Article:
A newly emerged "fish spa" is becoming fashionable in many hot spring resorts, and has attracted even more customers, all curious about this peculiar treatment.
At such a spa, many Garra Rufa, a type of small tropical fish, also nicknamed Chinchin Yu, nibble fish or simply doctor fish, are put in hot springs. As they can live and swim freely in at least 43-degree-hot waters, they are naturally used for the treatment of skin diseases in such spas.
A girl soaks in the hot spring enjoying the "fish spa" in Huizhou, south China's Guangdong Province.
When placed in the spa, these fish can feed themselves on the dead cells of the human body, since they only consume such cells, leaving the healthy skin of the human body to grow. The whole process is reportedly free of pain. It won't hurt and the bather might feel a pleasant tingling on his or her skin.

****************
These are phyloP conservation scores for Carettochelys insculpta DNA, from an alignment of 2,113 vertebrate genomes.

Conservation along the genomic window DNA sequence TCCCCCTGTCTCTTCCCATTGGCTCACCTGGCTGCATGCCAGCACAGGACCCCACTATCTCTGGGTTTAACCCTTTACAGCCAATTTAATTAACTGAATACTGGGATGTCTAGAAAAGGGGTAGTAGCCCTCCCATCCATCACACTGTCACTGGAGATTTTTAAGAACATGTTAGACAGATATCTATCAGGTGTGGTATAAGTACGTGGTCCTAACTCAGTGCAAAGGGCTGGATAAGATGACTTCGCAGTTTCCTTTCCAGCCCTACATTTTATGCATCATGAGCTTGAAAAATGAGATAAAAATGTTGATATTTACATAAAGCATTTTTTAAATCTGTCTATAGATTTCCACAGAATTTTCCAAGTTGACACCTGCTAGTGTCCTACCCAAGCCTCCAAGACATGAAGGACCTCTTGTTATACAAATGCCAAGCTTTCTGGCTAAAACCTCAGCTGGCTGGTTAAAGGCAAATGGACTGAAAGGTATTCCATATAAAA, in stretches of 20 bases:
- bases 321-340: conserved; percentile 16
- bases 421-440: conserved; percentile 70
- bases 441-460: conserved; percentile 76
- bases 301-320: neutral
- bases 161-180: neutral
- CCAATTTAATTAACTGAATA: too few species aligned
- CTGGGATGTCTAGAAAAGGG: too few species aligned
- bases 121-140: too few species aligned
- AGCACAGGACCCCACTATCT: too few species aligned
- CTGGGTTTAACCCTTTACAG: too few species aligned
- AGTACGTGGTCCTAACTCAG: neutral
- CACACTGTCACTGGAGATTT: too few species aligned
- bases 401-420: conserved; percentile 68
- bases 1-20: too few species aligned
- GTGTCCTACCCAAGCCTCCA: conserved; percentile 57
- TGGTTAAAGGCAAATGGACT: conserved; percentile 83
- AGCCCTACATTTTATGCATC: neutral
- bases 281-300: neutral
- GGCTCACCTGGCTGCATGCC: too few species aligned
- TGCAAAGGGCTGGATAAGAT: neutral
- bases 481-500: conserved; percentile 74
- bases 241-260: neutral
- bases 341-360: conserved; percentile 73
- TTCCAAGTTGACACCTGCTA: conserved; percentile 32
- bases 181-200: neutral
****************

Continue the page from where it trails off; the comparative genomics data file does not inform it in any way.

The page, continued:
The fish species are often found in the river basins in the Middle East, including Syria, Iraq, Iran and Turkey, and thus is also called Turkish Fish. It is legally protected from commercial exploitation in Turkey due to concerns over harvesting for export.
In 2006, the first Asian Doctor Fish spa resort opened in Hakone, Japan. These fish are used to clean the feet of the bathers at the spa. Recently, such spas become fashionable in resorts in China and South Korea.
Two bathers soak in the hot spring enjoying a "fish spa" in Haikou, south China's Hainan Province.
(CRIENGLISH.com August 13, 2007)